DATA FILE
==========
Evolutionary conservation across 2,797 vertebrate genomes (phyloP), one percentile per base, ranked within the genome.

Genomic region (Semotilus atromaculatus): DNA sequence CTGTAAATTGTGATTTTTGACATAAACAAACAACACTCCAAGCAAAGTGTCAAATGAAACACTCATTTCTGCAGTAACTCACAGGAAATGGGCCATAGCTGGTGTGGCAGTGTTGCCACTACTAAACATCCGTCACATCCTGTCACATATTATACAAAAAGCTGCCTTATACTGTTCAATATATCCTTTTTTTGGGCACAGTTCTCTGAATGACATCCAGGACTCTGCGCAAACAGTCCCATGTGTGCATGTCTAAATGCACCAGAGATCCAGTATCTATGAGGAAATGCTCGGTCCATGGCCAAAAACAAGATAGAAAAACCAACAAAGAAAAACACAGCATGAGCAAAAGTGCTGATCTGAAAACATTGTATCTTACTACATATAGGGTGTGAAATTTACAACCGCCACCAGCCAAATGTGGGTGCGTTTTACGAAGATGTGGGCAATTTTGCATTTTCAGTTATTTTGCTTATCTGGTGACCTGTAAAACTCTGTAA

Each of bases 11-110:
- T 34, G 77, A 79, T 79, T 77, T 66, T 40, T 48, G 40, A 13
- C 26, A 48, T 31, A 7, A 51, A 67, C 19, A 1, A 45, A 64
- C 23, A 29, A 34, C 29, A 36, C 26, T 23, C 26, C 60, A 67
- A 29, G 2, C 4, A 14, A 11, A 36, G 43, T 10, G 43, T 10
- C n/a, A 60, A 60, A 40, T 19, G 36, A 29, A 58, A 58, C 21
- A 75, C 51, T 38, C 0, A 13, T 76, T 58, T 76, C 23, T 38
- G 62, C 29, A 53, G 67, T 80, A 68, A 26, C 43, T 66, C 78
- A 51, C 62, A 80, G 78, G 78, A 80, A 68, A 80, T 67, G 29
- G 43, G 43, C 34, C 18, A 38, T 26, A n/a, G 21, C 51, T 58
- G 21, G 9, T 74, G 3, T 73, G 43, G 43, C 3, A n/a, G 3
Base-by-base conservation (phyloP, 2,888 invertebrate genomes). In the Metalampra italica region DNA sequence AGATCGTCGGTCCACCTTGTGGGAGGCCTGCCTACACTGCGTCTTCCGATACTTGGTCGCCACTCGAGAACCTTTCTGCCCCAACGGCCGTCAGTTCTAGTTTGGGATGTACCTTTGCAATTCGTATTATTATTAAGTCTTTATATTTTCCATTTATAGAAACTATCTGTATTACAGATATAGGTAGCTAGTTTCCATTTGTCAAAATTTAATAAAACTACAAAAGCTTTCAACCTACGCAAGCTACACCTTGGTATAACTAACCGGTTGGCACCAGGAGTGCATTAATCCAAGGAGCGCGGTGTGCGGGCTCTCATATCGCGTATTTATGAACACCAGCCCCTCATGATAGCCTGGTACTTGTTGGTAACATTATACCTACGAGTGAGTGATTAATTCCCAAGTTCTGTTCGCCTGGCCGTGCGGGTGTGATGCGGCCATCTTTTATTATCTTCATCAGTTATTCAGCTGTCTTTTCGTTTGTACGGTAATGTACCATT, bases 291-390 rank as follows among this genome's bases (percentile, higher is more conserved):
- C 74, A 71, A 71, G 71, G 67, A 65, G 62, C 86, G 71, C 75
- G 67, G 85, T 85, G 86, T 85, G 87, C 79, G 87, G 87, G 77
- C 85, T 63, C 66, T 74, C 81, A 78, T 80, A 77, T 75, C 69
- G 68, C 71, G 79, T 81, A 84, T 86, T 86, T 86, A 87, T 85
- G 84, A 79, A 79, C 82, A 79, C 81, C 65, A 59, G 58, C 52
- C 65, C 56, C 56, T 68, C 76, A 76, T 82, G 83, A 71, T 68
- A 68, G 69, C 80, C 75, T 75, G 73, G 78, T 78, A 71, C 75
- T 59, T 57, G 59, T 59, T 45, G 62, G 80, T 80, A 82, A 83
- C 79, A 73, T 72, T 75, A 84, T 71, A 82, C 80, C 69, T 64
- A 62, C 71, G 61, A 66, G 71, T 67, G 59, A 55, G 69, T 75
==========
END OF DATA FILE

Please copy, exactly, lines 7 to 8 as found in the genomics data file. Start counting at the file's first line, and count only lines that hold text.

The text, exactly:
- A 29, G 2, C 4, A 14, A 11, A 36, G 43, T 10, G 43, T 10
- C n/a, A 60, A 60, A 40, T 19, G 36, A 29, A 58, A 58, C 21